Fossil hunting on the Isle of Wight

Earlier this year the Natural History Museum named the Isle of Wight as dinosaur capital of Britain. With the Bank Holiday weekend looming, and fond memories of previous trips to the island, we decided to see whether we could discover some dinosaur bones ourselves.

A browse through Trip Advisor suggested the Fossil Hunting trips run by Dinosaur Expeditions. My inner child was immediately captivated by the name, and putting aside all thoughts of Jurassic Park I booked us onto an afternoon ‘hunt’.

Walking the Tennyson Trail to The Needles
Walking the Tennyson Trail to The Needles

We caught an early morning ferry so had time spare to walk a stretch of  the Tennyson Trail. It was a gentle uphill walk, along a broad trail over West High Down to The Needles. Newly arrived swifts swooped along the trail, and with the gorse bushes smelling of coconut (suntan lotion) it really felt like summer had arrived.

needles
The Needles

The walk ended at a viewpoint over the white cliffs out to The Needles.  A coastguard helicopter was practising below us, adding a touch of excitement to the otherwise serene spot.

Dinosaur fossil hunting
Dinosaur fossil hunting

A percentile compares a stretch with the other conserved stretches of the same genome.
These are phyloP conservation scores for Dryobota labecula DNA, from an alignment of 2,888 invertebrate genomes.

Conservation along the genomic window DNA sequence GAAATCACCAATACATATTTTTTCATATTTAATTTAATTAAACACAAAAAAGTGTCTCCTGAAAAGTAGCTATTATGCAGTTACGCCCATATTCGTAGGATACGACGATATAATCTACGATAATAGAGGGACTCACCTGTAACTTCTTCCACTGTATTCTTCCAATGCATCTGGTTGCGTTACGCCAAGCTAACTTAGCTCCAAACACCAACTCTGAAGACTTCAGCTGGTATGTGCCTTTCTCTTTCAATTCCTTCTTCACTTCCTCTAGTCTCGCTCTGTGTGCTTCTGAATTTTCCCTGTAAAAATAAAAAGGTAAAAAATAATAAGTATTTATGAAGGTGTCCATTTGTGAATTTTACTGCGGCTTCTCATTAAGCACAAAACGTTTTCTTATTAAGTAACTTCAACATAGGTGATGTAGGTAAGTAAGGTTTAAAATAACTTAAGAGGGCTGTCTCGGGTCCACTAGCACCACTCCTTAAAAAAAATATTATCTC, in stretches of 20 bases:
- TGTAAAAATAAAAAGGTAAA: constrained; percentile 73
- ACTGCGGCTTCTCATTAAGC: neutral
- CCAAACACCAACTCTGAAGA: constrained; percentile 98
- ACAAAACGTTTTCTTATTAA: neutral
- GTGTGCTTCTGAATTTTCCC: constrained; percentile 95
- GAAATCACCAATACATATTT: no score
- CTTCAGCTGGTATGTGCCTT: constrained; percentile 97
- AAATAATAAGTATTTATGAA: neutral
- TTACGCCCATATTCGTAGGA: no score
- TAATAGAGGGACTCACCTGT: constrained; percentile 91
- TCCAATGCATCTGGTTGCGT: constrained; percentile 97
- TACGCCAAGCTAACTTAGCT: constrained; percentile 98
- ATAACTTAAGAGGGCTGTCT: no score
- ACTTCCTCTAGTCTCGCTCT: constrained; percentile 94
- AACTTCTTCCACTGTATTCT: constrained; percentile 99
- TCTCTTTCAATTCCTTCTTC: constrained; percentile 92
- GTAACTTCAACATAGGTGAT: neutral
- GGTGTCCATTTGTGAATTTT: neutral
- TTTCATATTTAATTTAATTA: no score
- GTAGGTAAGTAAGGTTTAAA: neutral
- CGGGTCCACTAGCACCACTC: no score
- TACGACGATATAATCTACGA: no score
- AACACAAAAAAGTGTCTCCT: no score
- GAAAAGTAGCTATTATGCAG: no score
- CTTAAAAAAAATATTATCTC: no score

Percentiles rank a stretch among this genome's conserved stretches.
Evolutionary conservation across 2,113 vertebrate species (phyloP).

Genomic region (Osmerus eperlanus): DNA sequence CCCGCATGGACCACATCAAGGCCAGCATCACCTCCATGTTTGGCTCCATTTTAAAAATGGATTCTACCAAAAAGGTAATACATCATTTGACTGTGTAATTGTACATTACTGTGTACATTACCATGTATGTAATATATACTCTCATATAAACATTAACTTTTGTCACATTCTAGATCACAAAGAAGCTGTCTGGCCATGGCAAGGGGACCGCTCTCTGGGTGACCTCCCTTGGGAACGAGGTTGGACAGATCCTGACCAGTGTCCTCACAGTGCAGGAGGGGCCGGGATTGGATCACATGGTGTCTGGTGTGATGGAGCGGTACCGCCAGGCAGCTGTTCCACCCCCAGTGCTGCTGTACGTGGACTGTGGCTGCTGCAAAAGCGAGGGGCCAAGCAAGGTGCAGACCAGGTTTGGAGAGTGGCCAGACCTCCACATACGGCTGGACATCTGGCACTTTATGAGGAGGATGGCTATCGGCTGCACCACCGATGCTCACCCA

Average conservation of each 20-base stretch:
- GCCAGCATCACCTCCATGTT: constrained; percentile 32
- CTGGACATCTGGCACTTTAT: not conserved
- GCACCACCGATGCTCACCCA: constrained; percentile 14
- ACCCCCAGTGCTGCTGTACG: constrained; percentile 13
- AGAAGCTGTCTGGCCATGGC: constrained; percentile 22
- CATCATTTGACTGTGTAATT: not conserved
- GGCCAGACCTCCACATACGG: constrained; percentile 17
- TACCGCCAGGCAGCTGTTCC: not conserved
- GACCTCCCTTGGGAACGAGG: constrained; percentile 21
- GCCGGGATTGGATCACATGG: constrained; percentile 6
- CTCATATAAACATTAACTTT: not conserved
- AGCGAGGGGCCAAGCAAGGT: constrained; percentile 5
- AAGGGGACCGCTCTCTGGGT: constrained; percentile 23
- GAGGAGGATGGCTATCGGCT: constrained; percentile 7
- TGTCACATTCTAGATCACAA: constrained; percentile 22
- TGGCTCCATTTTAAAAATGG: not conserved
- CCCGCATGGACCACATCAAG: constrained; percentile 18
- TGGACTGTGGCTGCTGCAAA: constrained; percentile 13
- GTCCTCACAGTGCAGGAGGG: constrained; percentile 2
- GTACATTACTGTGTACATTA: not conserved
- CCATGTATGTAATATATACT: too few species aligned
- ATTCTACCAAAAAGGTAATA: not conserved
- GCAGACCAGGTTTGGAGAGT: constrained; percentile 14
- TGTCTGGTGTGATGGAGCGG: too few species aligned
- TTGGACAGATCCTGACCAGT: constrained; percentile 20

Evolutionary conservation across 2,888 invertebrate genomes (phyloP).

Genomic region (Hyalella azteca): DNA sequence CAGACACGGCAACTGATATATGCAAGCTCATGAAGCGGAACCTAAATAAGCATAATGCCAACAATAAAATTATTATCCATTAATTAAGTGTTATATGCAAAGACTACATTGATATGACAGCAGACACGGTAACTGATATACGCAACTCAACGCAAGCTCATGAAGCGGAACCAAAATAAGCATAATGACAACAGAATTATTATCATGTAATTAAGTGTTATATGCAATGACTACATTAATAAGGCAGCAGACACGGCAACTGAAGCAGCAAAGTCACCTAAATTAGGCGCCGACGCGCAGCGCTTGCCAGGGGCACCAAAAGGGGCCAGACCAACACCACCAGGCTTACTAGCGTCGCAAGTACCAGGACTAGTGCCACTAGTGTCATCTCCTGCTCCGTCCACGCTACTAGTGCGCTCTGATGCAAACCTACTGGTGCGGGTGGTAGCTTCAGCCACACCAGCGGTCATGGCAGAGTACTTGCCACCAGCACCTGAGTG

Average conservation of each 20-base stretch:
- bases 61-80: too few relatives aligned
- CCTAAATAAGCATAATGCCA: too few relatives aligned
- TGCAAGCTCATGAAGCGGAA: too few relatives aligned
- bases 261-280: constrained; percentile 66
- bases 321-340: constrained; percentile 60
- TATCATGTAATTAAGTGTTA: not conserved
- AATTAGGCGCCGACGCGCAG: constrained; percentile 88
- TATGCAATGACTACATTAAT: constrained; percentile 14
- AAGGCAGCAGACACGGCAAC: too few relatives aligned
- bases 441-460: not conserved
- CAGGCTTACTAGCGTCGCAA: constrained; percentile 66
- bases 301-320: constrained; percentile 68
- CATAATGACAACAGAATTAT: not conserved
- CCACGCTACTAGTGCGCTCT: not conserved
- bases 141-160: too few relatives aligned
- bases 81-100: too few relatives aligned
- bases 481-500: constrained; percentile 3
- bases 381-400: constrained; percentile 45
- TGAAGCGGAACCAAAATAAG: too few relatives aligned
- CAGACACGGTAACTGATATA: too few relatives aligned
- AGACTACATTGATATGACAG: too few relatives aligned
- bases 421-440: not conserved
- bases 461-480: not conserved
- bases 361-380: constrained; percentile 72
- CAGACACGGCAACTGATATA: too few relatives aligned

Back in the car, we managed to fit in a quick picnic at Freshwater Bay before heading over to start our fossil hunt. Oliver, our guide, met us in the car park near Brook Chine on the south coast of the island.  He started by explaining the types of fossil we might find, and handed round samples for us to familiarise ourselves with.  The children listened attentively to the ground rules (no paddling, no cliff climbing and don’t throw stones) before we walked down to the beach to start our fossil hunt.

The group consisted of 6 families, and I’m pretty sure the adults were as excited as the kids, I know I was! We trawled our way through the stones on the beach, picking up anything that looked fossil like and taking it to Oliver for identification.  We quickly became adept at identifying flints, sandstone, fossilised wood and sea sponges.

dinosaurfoot

After a while, Oliver took us on a walk to see some dinosaur footprints. He also explained the geological history of  the beach, and talked about the various strata in the cliffs behind us.  The tide wasn’t quite low enough to visit the footprints, instead he pointed out dinosaur footprint casts. I’d have never realised these were the slimy green rocks we’d been clambering over earlier but it was obvious the minute he showed us!